Rant off.

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Intrepid, agree with you, BUT, "you are not allowed to hold any politician accountable for anything said during electioneering"


i don't see what the problem is - if you need a new herc, whats with the bid process ??


is there some other aircraft that can fulfill it's role while maintaining some parts and maintenance compatability ??


are they wanting to replace all the hercs ??

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Yes...what was I thinking?? You can't even hold politicians accountable for whatever they say anytime!!


All captial projects for the federal government must follow the rules laid down by Treasury Board. Purchasing additional Hercs would fall under that. To purchase something that is new to the inventory such as the Chinook, would be a longer and more drawn out process. There is, however, provision to sole-source a purchase if it can be reasonably proven that the equipment you are after is the only type that can do the job. If that can be proven, then you can get the go-ahead to sole source. Urgency of need also plays a factor here. So when it comes to the Hercs, it should make sense that the military could get some more sole source. (Parts, infrastructure, training of aircrew and engineers, etc.) For the Chinooks, you would think it would make sense too. For that kind of lift, there aren't many options out there. But you also have to consider availability, supportability regarding parts, compliance with military specs for a combat aircraft, etc.


Like I said, a case can be made and I would think that the MOD and the military would make sure they have these bases covered before it got to Cabinet level and before the word got out.


It's just the political bull that gets under my skin.



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-- In a separate plan, the military has gone to Treasury Board seeking approval to buy equipment for Canada's mission in Afghanistan, including armoured vehicles. That too raised hackles on Parliament Hill, with MPs suggesting the troops already in Afghanistan were sent without adequate gear. --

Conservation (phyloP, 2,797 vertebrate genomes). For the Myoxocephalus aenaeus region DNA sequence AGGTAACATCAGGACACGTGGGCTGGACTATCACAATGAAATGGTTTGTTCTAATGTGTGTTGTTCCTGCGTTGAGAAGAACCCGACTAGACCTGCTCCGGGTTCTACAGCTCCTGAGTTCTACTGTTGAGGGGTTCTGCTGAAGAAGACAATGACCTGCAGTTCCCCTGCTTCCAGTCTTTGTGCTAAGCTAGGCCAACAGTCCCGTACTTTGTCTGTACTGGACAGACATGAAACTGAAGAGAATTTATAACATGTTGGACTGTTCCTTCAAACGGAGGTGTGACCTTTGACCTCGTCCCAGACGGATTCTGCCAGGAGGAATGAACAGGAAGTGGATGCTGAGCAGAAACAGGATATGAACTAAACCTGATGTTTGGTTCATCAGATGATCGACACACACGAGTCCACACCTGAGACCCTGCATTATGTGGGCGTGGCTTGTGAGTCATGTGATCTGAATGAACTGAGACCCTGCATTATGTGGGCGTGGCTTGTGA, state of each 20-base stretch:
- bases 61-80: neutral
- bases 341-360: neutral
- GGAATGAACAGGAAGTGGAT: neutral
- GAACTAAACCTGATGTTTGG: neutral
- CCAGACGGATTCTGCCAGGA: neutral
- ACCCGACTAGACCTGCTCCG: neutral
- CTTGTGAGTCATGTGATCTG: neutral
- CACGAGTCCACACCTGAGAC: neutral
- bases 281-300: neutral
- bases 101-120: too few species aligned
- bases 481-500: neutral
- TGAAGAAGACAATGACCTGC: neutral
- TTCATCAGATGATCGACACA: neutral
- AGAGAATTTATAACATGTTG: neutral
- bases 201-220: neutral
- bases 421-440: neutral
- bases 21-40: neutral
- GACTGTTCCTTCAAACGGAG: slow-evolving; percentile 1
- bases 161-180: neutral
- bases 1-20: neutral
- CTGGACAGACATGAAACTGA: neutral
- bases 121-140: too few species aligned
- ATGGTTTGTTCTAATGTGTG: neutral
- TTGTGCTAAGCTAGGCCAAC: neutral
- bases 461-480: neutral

what REALLY bothers me is the circular arguments, bitching about procurement procedures that take forever,, as intrepid has stated, then stating that the troops are sent without proper equip --- sh*t or get off the pot !!


sad part is the politicians are playing with peoples lives, literally

:down: just a game for them to get their voices heard (election coming you know) :down:



don't really want to get started on this, blame it on Elvis for starting this thread :up:

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Yeah, that's it....complaining about the procedure. Whatever works. This type of thing has been going on for years. There wasn't much strife over the 412 contract that was, as correctly stated by Widgeon, awarded without tender and at the objection of the military. (I could get into regional benefits at this point, but I won't!)


As far as alterntatives for the Chinook, Russian hardware could be in the mix as well as the 53. Although the 53 might be a tad overkill and I don't believe it has as good a servicability and supportability record as the Chinook. Russian...you're back into politics.